The six count complaint alleges violations of Section 10(b) of the Securities Exchange Act of 1934, codified at 15 U.S.C. § 78j(b), and Rule 10b-5, 17 C.F.R. § 240.10b-5, thereunder. It also alleges various violation of Sections 13(a), 13(b)(2)(A), 13(b)(2)(B), and 13(b)(5) of the Securities Exchange Act of 1934, and rules promulgated thereunder.
The SEC announced in a release that it has reached a settlement with Lucent and three of the individual defendants. The SEC stated that "Lucent has consented to the entry of a judgment that enjoins it from violations of the anti-fraud, reporting, books and records and internal control provisions of the federal securities laws ... Lucent will also pay a $25,000,000 civil penalty".
Patricia Russo, Ch/CEO of Lucent, stated in a release that "We are closing this chapter in our history, putting it behind us and focusing on moving our business forward."
This case is SEC v. Lucent, et al., U.S. District Court for the District of New Jersey, D.C. No. 04-2315 (WHW).
DOD Advisory Committee Backs Data Mining, with Attention to Privacy
5/17. The Technology and Privacy Advisory Committee (TAPAC) released a report [140 pages in PDF] titled "Safeguarding Privacy in the Fight Against Terrorism" regarding data mining by the Department of Defense (DOD) and the rest of the federal government, the DARPA's Total Information Awareness program, and individual privacy.
It concludes that data mining is an important tool for fighting terrorism, and should be used, but with more concern for the protecting individual data privacy of U.S. persons.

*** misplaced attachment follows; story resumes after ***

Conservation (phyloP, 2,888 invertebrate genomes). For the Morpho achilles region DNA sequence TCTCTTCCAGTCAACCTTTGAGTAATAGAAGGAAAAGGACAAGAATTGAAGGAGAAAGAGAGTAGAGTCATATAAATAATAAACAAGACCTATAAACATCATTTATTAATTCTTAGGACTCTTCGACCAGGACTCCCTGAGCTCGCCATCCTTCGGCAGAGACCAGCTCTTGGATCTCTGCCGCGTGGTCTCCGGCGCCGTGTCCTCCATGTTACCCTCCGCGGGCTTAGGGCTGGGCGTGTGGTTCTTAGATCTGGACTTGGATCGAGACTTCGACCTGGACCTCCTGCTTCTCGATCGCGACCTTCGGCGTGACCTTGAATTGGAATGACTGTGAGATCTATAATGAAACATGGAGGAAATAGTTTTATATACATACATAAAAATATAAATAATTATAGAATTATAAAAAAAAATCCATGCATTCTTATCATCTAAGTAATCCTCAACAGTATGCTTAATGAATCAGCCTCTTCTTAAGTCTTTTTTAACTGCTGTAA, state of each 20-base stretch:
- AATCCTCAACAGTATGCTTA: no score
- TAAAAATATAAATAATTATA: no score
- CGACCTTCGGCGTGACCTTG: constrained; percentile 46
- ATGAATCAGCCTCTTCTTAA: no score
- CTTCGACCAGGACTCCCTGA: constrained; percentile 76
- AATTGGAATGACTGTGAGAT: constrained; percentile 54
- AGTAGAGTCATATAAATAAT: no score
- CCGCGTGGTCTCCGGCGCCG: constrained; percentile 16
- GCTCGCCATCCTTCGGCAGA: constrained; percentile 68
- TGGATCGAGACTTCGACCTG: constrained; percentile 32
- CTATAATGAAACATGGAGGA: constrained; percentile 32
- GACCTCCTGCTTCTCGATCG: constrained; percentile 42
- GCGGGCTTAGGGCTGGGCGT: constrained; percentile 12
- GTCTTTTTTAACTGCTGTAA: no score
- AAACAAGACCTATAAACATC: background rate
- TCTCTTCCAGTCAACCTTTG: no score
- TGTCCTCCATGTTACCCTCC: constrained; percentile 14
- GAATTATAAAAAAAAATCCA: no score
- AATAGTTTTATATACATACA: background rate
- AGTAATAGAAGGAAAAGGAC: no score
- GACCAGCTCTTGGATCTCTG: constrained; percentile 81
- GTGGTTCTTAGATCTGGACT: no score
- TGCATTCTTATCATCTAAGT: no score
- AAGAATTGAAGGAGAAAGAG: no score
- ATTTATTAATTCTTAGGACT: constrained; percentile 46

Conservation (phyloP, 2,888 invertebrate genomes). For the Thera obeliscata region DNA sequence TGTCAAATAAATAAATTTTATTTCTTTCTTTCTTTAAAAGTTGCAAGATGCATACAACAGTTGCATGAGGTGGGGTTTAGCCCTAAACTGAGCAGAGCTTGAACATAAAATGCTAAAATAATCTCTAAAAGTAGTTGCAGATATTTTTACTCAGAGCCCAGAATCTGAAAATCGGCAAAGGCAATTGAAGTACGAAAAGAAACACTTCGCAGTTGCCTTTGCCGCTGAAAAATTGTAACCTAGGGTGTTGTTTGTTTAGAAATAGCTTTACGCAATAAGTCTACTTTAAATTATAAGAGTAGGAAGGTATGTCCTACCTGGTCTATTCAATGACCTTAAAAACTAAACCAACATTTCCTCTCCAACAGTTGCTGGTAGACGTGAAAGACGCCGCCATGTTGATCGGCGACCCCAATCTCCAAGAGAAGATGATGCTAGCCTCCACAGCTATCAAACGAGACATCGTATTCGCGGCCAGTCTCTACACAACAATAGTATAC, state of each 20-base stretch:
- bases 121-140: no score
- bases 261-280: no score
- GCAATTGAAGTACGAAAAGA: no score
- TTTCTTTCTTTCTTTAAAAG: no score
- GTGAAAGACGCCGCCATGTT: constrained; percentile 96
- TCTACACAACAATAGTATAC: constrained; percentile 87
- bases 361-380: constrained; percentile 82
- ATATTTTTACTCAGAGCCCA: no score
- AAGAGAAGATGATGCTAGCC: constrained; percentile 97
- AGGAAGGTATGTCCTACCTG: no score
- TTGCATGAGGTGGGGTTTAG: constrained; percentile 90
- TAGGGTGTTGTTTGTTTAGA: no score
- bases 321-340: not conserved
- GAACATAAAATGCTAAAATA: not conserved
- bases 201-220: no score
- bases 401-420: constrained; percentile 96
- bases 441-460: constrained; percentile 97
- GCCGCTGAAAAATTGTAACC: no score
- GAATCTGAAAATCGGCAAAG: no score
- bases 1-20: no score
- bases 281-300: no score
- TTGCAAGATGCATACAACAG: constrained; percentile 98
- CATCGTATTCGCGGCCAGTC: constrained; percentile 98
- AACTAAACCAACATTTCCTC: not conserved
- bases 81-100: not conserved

The report was written in March, but not released to the public until May 17. The TAPAC is a federal advisory committee that advises the Secretary of Defense. See, TAPAC Charter [PDF].
The Department of Defense (DOD) established this committee in February of 2003 in response to Congressional concerns about the data privacy implications of the DOD's Defense Advanced Research Projects Agency (DARPA) Total Information Awareness (TIA) program, which has since been terminated. See, story titled "DOD Establishes Technology and Privacy Advisory Committee" in TLJ Daily E-Mail Alert No. 620, March 11, 2003.
The report concludes that "TIA was a flawed effort to achieve worthwhile ends. It was flawed by its perceived insensitivity to critical privacy issues, the manner in which it was presented to the public, and the lack of clarity and consistency with which it was described. DARPA stumbled badly in its handling of TIA".
It also concludes that "Data mining is a vital tool in the fight against terrorism, but when used in connection with personal data concerning U.S. persons, data mining can present significant privacy issues."
It continues that "when data mining involves the government accessing personally identifiable information about U.S. persons, it also raises privacy issues. The magnitude of those issues varies depending upon many factors, including: the sensitivity of the data being mined, the expectation of privacy reasonably associated with the data, the consequences of an individual being identified by an inquiry, and the number (or percentage) of U.S. persons identified in response to an inquiry who have not otherwise done anything to warrant government suspicion."
The report also concludes that "Existing legal requirements applicable to the government’s many data mining programs are numerous, but disjointed and often outdated, and as a result may compromise the protection of privacy, public confidence, and the nation’s ability to craft effective and lawful responses to terrorism."